To the Editor:
I was somewhat disturbed by a comment by Edward Lapham in the Oct. 15 issue ("Even Toyota likes to make money").
He wrote, "We must find the right way to shape consumer purchases," and he went on to suggest higher government-imposed mileage standards and increased gasoline taxes.
That suggestion indicates that Lapham believes automobile purchasers cannot make intelligent choices on their own and, therefore, need guidance from those more intelligent, apparently including himself.
Government-imposed mileage standards and higher taxes should be opposed by anyone who values a free market economy. The government should neither provide tax incentives for energy production nor tax its consumption, yet our government does both.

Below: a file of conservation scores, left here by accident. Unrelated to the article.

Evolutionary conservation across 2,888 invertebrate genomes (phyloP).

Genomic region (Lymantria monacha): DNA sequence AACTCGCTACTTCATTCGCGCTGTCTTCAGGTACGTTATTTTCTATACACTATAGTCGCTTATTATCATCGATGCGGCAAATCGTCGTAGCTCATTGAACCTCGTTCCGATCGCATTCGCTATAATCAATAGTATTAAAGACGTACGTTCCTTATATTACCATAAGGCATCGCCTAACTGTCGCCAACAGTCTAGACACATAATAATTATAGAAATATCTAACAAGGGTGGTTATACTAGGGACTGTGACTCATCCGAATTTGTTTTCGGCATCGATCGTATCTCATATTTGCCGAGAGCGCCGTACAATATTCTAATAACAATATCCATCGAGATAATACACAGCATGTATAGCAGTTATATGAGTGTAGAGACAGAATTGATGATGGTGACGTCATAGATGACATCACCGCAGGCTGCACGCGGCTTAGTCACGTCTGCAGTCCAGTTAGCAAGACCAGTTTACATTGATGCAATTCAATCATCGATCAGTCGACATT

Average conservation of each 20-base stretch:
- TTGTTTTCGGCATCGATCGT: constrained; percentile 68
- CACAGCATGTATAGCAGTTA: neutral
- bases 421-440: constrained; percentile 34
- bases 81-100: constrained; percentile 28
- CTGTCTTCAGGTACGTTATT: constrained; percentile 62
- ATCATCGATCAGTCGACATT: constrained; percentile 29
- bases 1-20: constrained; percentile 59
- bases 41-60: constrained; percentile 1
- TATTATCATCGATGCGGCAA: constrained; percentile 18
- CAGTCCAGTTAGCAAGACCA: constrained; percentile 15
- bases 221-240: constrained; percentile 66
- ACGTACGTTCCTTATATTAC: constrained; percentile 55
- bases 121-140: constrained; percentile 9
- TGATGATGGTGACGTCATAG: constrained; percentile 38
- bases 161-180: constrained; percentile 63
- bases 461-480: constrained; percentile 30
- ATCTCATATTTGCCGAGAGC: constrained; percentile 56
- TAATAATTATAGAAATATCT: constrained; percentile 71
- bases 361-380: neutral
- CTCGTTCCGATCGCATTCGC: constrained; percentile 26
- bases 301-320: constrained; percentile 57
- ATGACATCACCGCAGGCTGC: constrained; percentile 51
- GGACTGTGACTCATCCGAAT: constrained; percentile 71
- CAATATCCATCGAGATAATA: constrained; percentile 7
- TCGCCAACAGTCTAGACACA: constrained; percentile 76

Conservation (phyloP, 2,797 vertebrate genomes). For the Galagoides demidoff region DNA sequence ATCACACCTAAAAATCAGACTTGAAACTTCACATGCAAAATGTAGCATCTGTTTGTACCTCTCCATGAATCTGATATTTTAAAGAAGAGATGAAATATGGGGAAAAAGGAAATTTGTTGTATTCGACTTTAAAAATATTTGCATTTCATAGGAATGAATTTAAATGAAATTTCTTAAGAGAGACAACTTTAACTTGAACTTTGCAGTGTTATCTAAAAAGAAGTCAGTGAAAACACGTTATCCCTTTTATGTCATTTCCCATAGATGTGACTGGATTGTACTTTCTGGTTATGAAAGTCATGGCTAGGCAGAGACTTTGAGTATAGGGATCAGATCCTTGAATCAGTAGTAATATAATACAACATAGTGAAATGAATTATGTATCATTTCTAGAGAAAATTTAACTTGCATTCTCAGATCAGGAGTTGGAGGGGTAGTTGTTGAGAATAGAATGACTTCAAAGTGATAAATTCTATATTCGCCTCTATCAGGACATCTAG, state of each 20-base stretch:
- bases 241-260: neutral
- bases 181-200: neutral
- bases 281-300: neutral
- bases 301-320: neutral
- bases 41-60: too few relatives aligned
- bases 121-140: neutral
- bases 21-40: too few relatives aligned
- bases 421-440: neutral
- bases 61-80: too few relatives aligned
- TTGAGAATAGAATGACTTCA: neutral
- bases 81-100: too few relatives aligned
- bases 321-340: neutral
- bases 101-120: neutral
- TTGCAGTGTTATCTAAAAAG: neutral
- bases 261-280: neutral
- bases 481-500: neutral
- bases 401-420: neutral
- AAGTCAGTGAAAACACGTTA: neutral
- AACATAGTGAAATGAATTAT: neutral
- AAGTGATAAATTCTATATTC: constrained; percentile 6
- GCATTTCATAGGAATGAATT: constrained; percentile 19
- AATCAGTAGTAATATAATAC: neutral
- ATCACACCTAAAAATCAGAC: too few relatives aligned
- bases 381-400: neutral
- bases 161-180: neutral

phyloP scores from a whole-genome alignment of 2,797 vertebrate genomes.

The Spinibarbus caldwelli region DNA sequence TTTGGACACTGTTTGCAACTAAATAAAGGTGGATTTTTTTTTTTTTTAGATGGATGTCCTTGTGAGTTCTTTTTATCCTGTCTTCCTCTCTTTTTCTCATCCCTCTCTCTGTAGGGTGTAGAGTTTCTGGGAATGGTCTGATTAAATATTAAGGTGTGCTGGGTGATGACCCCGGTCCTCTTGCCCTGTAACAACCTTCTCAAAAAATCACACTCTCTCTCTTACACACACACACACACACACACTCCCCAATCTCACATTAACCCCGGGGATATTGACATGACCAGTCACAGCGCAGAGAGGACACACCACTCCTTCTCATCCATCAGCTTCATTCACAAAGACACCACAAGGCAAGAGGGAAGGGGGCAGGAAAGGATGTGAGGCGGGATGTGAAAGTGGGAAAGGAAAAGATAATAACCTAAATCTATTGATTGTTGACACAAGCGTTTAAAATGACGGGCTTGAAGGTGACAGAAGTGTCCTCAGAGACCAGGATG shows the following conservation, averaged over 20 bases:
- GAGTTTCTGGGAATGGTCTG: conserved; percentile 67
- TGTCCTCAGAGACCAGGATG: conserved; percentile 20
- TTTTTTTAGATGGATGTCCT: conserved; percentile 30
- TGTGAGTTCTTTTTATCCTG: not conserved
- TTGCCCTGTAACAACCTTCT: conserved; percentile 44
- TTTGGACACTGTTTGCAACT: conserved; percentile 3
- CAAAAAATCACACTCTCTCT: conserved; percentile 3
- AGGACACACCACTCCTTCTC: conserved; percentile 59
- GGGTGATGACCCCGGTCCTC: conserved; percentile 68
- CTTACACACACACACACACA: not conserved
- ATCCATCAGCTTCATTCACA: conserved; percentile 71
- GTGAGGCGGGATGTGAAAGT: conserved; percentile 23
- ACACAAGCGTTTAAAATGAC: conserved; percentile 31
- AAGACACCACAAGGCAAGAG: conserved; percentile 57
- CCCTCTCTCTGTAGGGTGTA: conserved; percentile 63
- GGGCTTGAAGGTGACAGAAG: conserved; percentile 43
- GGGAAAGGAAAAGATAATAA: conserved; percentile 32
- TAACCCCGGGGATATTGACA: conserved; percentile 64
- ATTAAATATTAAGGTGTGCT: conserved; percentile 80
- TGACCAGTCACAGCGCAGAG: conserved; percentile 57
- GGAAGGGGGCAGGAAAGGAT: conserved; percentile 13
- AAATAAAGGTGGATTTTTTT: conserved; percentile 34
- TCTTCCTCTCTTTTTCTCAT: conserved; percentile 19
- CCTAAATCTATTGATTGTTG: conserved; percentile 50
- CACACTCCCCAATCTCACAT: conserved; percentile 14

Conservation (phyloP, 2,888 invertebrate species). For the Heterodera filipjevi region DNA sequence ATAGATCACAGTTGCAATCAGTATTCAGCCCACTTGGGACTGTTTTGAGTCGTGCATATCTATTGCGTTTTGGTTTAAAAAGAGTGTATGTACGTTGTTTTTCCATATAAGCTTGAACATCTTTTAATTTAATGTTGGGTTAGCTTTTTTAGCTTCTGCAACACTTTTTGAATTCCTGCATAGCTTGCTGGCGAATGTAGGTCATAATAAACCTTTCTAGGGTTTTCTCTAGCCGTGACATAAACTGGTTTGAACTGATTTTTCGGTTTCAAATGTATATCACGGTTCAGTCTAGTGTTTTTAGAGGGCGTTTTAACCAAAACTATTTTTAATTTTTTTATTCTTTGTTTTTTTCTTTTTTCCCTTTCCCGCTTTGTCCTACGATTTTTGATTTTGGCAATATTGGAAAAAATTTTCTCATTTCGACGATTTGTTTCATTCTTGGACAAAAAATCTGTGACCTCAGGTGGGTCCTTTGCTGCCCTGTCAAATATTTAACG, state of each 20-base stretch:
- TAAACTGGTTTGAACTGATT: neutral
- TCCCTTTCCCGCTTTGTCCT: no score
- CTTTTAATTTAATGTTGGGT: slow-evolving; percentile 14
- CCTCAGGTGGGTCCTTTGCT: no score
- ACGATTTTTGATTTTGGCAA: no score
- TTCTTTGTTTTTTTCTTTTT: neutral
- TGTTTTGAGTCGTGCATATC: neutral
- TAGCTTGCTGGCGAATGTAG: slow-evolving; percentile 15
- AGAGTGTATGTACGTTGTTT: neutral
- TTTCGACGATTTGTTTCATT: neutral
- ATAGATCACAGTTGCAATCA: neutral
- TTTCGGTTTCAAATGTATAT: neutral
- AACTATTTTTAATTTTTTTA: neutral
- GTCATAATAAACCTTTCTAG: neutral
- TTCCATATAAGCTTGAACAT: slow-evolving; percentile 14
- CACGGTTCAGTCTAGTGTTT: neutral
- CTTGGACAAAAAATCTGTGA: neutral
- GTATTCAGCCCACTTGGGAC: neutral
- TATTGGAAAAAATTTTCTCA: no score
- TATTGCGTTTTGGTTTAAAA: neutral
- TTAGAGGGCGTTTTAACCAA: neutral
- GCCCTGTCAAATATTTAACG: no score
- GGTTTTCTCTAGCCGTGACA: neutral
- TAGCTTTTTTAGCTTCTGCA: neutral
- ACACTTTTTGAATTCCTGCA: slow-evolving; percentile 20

Without intervention, energy prices would reflect supply and demand conditions, and in the long run increasing prices would allow oil production from currently uneconomic reserves.
Increasing prices would also inevitably change consumer preferences about fuel economy and alternative fuel sources as well.
All of these things will happen naturally in a free market economy without any governmental manipulation.
Fortunately, Toyota's recent sales results (more Tundras than Priuses) indicate that consumers still are capable of making their own choices.
The automotive industry must continue to offer the wide range of choices while understanding that energy markets are changing.
I believe that the industry and consumers are both headed in the correct direction and do not need any help from Lapham or the government to get there.